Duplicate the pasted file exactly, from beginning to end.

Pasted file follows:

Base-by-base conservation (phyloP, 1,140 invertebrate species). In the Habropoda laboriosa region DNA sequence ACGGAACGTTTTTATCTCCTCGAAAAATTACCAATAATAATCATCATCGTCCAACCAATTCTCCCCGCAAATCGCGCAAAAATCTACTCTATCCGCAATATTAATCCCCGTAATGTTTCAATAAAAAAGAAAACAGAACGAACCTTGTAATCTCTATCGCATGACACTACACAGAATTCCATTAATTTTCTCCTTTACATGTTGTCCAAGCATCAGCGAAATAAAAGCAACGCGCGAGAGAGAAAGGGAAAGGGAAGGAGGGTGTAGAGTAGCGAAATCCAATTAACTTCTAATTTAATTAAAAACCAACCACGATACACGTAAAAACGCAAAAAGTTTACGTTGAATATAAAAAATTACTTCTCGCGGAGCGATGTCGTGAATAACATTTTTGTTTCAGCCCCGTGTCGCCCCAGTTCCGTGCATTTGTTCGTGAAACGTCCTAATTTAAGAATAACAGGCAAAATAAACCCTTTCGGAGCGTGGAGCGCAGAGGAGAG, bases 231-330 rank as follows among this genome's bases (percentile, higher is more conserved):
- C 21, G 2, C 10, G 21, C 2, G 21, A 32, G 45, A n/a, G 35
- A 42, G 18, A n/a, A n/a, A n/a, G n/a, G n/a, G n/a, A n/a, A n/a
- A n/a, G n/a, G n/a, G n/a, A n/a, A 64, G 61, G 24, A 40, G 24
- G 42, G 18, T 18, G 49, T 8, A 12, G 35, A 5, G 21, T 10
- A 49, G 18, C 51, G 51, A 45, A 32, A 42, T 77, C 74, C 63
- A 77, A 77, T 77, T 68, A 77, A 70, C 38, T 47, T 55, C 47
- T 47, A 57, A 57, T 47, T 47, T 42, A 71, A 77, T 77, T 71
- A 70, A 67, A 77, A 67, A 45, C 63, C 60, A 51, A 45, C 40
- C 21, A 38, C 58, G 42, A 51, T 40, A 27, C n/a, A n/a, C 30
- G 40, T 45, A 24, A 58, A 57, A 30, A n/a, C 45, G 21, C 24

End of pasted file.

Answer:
Base-by-base conservation (phyloP, 1,140 invertebrate species). In the Habropoda laboriosa region DNA sequence ACGGAACGTTTTTATCTCCTCGAAAAATTACCAATAATAATCATCATCGTCCAACCAATTCTCCCCGCAAATCGCGCAAAAATCTACTCTATCCGCAATATTAATCCCCGTAATGTTTCAATAAAAAAGAAAACAGAACGAACCTTGTAATCTCTATCGCATGACACTACACAGAATTCCATTAATTTTCTCCTTTACATGTTGTCCAAGCATCAGCGAAATAAAAGCAACGCGCGAGAGAGAAAGGGAAAGGGAAGGAGGGTGTAGAGTAGCGAAATCCAATTAACTTCTAATTTAATTAAAAACCAACCACGATACACGTAAAAACGCAAAAAGTTTACGTTGAATATAAAAAATTACTTCTCGCGGAGCGATGTCGTGAATAACATTTTTGTTTCAGCCCCGTGTCGCCCCAGTTCCGTGCATTTGTTCGTGAAACGTCCTAATTTAAGAATAACAGGCAAAATAAACCCTTTCGGAGCGTGGAGCGCAGAGGAGAG, bases 231-330 rank as follows among this genome's bases (percentile, higher is more conserved):
- C 21, G 2, C 10, G 21, C 2, G 21, A 32, G 45, A n/a, G 35
- A 42, G 18, A n/a, A n/a, A n/a, G n/a, G n/a, G n/a, A n/a, A n/a
- A n/a, G n/a, G n/a, G n/a, A n/a, A 64, G 61, G 24, A 40, G 24
- G 42, G 18, T 18, G 49, T 8, A 12, G 35, A 5, G 21, T 10
- A 49, G 18, C 51, G 51, A 45, A 32, A 42, T 77, C 74, C 63
- A 77, A 77, T 77, T 68, A 77, A 70, C 38, T 47, T 55, C 47
- T 47, A 57, A 57, T 47, T 47, T 42, A 71, A 77, T 77, T 71
- A 70, A 67, A 77, A 67, A 45, C 63, C 60, A 51, A 45, C 40
- C 21, A 38, C 58, G 42, A 51, T 40, A 27, C n/a, A n/a, C 30
- G 40, T 45, A 24, A 58, A 57, A 30, A n/a, C 45, G 21, C 24